MacBook Pro SD/ExpressCard Slot Tradeoff: Brilliant or Blunder?

Apple’s new/refreshed MacBook Pro 13″ and 15″ models each come equipped with an SD Media Card reader slot, but in the case of the 15-incher, this has required elimination of the ExpressCard/34 expansion slot that had been in every 15-inch MacBook Pro since the get-go, back in 2006. This has led to a crescendo of protest from certain classes of MacBook Pro users who depend on the expansion interface, even though an ExpressCard/34 slot is still offered on the 17″ MacBook Pro.

Does this move represent wise decision-making, or is it a blunder on the scale of the misbegotten elimination (now thankfully rectified) of FireWire support from the first revision 13″ unibody MacBooks? I think the ExpressCard/SD Card tradeoff makes some pragmatic sense. It would be great to have both formats, but for most users, SD Card support will be more functionally useful. Apple CFO Phil Schiller was quoted on Monday saying that surveys had determined only 10 percent of MBP owners ever used the ExpressCard slot.

As much as I like the idea of having ExpressCard capability in my laptop, I’m doubtful that I would miss having it on any machine that has built-in FireWire. I did make a fair bit of use of the PC CardBus slots in my G3 PowerBooks back in the day, and still do use the one in my “road” Pismo for a Buffalo G54 802.11g adapter card I use in conjunction with OS X’s AirPort software to log onto Wi-Fi hotspots. However, built-in AirPort has been standard on even the cheapest Apple notebooks for about five years now. On the other hand, an SD Card slot would be very useful for transferring image files from my digital camera. (Alas, my 13″ unibody MacBook has no slots and no FireWire.)

However, there are a minority of users who depend on the ExpressCard slot — for example, 3G cards for Wi-Fi connectivity, Gigabit Ethernet cards to provide a second network connection, or cards to provide extra FireWire ports on their own dedicated bus operating at full speed instead of daisy chaining devices. There are also ExpressCard-based PCI expansion options used by audio and video pros, and they work with ExpressCard interfaces. ExpressCard-based eSATA interfaces are also available for data transfer faster than FireWire 800 can support, and some folks, of course, use ExpressCard-SD card adapters or a variety of other media card readers such as 7-in-1 readers or 12-in-1 readers that can read much more than just SD cards. With an SD Card slot, you can only read one type of card.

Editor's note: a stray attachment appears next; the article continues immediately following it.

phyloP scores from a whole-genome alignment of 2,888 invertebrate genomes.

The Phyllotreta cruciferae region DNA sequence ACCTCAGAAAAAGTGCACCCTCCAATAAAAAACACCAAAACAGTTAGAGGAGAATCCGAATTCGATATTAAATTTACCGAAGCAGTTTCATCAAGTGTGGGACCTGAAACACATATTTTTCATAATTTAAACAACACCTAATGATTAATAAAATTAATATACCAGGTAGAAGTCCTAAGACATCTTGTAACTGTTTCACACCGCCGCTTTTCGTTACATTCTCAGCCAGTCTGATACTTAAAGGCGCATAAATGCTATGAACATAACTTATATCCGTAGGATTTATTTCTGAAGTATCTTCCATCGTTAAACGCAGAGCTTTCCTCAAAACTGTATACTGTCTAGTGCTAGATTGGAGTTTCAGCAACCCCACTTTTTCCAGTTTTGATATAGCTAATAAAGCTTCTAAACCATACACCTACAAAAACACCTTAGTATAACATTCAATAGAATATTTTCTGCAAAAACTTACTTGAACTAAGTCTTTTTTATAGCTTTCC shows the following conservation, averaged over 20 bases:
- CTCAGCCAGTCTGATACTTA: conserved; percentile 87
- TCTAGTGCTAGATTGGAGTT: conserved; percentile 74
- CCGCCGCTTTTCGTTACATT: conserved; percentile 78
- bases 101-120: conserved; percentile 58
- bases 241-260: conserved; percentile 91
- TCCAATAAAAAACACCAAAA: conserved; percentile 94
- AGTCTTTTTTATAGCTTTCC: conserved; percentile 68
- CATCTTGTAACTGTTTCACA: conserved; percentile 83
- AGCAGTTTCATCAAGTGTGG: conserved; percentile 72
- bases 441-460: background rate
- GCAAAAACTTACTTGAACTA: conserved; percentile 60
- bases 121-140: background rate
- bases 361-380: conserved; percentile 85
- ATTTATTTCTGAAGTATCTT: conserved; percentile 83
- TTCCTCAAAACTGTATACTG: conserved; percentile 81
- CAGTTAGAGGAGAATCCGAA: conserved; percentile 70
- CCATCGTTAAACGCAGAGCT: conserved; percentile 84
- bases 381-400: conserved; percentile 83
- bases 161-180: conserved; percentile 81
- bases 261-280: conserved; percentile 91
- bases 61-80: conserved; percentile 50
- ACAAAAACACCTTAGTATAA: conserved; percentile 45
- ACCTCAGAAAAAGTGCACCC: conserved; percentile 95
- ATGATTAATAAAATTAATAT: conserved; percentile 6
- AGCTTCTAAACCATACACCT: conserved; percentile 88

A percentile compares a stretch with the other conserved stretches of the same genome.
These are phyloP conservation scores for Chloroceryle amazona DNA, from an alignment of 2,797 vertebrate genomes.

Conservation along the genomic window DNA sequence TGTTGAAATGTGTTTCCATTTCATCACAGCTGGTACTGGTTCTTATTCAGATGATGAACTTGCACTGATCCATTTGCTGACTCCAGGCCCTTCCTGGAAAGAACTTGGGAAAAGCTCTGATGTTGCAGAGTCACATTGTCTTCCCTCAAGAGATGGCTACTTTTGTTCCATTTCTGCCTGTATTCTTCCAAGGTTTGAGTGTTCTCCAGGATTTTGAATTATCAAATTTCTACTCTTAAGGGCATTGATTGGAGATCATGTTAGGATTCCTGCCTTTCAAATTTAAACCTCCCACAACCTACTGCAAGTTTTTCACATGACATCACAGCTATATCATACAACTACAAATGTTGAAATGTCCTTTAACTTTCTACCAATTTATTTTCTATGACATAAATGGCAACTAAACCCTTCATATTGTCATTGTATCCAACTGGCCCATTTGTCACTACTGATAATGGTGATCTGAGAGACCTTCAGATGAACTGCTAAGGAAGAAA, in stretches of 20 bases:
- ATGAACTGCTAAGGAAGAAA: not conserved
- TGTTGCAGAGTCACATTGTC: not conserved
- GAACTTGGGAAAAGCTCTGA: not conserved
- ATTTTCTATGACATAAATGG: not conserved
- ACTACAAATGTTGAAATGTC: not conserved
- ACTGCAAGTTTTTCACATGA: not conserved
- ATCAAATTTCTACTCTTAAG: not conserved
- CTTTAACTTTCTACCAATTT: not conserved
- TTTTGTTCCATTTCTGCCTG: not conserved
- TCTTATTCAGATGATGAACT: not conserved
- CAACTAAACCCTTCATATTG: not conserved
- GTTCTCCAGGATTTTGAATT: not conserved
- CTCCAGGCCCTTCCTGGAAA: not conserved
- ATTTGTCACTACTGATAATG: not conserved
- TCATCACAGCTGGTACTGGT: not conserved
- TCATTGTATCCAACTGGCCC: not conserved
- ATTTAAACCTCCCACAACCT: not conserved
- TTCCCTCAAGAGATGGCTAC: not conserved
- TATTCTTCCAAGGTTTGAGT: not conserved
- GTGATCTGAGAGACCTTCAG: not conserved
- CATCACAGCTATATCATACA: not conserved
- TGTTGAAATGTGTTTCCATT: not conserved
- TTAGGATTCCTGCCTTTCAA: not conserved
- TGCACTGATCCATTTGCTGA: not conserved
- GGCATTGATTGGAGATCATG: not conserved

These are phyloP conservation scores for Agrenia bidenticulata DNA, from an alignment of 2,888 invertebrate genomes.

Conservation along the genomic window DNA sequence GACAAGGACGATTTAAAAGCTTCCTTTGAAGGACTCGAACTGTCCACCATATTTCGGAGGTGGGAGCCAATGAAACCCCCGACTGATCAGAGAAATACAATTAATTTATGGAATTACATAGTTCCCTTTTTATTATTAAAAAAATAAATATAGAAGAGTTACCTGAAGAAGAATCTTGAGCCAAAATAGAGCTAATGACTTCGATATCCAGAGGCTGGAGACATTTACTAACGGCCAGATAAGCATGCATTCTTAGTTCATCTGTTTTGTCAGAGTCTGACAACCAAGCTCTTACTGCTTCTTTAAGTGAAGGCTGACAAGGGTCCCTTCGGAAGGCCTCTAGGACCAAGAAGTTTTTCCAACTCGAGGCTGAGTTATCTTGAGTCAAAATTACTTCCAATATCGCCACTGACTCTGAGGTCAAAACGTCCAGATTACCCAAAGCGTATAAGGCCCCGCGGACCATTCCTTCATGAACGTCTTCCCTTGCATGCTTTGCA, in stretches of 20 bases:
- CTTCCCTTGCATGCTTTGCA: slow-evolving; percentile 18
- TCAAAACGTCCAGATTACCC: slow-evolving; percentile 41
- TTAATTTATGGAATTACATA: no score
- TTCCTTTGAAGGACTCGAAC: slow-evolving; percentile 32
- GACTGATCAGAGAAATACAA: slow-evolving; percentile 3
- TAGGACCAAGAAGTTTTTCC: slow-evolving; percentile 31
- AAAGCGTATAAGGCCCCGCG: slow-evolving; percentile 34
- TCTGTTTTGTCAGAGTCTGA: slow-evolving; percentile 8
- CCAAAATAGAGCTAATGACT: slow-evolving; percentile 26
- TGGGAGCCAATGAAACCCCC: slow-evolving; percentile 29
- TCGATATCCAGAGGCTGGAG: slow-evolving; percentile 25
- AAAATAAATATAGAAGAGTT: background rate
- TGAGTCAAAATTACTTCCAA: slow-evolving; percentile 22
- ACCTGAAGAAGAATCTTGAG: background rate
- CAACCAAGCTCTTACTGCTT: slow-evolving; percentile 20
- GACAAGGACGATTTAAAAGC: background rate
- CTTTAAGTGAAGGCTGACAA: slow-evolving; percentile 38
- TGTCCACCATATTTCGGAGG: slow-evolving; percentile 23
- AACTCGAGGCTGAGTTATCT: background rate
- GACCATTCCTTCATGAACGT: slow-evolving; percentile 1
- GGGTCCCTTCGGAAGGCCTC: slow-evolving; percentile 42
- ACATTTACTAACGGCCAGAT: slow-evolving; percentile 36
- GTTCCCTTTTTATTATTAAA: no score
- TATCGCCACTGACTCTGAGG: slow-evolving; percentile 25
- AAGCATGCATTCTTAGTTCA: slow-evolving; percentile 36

All that said, Apple’s director of portables, Todd Benjamin, told PCMag’s Mark Hachman in an interview this week that the ExpressCard 34 slot was dropped from the 15″ MacBook Pro because the “vast majority” of owners use USB connectivity, and that Apple opted for a SD Card slot because that format has become “ubiquitous.”

The obvious solution, if one absolutely requires ExpressCard support, is to get a 17″ MacBook Pro, which at least is now more reasonably priced at $2,499, and most professional notebook users should find that affordable. The 17-incher is a bit larger and heavier to lug around, but having the bigger display is no hardship, and as a 17″ PowerBook owner myself, I would say that the diminished portability aspect is often exaggerated. I’ve found mine a surprisingly tractable road warrior-ing machine.

So, which would you prefer: ExpressCard 34 or SD Media Reader?

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